Through a special arrangement, what follows is an excerpt of a current article from Retail Paradox, RSR Research's weekly analysis on emerging issues facing retailers, presented here for discussion.
There has been a flurry of news stories in the last couple of months about pricing and promotions of which two stand out very strongly in my mind. One is J.C. Penney's report that they are returning to "sale" terminology instead of the cute "best price" attempt. The other is Supervalu's repositioning on price. The grocer is going to lower prices, promote less and implement much of it by the end of its fiscal 2013.
Both companies have fallen into a trap of training consumers to wait for deep promotional discounts before buying anything and need to change their ways — fast.
Overcoming the challenge of over-promotion is not easy, but I see two big issues right off the bat.
The first challenge is making sure you have the right price for the right product. JCP has done the work to determine that Arizona jeans should be priced at, say, $30 per pair instead of $50 with a 40 percent off coupon. But I don't think they've done the work to set expectations with consumers that Arizona jeans are worth $30, especially after expectations have for so long been defined more by that 40 percent off than the $50. Yeah, the math is the same, but the one thing that psychologists have proven is that consumers are not rational creatures when it comes to reacting to the prices they see.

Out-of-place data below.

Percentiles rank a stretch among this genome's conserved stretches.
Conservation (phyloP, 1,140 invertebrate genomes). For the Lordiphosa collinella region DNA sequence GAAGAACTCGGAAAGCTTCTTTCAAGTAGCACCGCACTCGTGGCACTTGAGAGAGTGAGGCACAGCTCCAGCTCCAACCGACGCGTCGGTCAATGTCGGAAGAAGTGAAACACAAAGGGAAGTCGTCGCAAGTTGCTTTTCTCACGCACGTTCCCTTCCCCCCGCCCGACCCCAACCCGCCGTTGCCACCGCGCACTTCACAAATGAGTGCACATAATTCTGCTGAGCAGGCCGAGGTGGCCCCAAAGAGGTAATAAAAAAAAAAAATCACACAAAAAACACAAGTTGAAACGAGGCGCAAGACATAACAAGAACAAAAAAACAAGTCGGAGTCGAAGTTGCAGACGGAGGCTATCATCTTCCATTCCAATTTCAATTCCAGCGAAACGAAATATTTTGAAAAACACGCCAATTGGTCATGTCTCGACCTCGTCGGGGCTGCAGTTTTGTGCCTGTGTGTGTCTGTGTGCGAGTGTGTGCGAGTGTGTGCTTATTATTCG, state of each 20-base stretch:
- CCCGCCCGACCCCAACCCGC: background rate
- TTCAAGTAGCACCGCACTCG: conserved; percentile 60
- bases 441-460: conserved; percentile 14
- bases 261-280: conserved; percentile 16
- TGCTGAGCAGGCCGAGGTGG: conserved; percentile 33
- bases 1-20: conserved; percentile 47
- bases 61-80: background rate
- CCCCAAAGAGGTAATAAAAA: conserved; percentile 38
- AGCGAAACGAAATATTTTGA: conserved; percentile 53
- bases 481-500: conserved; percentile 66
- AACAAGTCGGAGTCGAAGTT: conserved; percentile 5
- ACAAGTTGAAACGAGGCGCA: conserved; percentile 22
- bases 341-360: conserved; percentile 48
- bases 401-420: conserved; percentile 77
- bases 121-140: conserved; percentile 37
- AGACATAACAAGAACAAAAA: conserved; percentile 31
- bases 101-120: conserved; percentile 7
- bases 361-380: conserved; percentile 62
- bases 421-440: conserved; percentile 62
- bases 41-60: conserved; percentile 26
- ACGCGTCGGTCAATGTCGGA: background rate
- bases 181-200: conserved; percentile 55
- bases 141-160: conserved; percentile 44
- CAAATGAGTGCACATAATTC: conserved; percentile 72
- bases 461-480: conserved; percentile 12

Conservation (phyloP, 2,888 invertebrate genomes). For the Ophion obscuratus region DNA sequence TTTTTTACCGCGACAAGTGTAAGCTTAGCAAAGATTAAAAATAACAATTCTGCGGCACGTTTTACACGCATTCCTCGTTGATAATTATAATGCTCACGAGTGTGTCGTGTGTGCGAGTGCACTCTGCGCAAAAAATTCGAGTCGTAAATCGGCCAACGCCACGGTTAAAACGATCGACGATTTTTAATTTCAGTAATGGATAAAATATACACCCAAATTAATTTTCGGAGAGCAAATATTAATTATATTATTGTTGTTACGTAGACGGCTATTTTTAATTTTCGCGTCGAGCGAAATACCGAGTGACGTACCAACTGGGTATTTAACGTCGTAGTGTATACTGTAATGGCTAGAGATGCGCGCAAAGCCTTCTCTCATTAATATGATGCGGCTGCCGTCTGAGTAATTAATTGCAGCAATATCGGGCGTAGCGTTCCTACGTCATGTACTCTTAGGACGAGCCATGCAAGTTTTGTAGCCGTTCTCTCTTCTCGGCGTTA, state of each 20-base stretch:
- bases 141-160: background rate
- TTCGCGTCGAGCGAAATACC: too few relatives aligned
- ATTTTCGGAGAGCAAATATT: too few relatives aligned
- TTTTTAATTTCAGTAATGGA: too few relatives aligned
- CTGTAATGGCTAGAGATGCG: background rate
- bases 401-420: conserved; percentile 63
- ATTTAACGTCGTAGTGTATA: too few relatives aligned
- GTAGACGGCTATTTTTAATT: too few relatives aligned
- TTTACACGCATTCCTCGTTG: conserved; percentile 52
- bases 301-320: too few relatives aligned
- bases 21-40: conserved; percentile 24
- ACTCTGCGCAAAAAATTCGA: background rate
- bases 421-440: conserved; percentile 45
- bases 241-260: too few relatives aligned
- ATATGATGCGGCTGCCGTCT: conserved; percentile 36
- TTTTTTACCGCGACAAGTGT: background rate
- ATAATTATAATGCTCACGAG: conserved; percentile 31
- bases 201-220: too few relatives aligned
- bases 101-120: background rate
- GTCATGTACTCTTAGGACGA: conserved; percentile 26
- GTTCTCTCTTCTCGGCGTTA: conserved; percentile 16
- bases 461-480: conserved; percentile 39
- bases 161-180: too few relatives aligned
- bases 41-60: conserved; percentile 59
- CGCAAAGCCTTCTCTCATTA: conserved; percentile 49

In the same manner, Albertsons' produce department felt to me more like a rock-bottom discount store than something that Albertsons should be providing — which leads me to challenge number two.
The second challenge is to ensure that you have the right price for the brand image. This is another big deal for JCP. They aspire to be included in the same competitive set as Macy's and Dillard's. But I think they are more accurately placed in the Sears and Kohl's category instead. Is JCP cheap chic or are they just cheap? They're stuck in the middle between Macy's and Target and have not yet made a compelling case for why they should be considered by shoppers of either chain.
Albertsons has the same problem. I always thought of Albertsons as slightly premium over most other grocery banners. But the look and feel of the stores I visited simply did not support that impression. And what is Supervalu's price strategy? Is it EDLP? The weekly insert was always full of deals.
JCP and Supervalu aren't a simple case of "it's always easier to move down-market than it is to move up." They reflect a complex challenge of anchor prices, brand price image and communication of a clear value proposition. For the retailers out there worried that they too may be over-promoted, I hope you're rooting for these two companies' success. Because you just might be walking in their shoes next.
Do department stores or supermarkets face a bigger challenge weaning customers off promotions?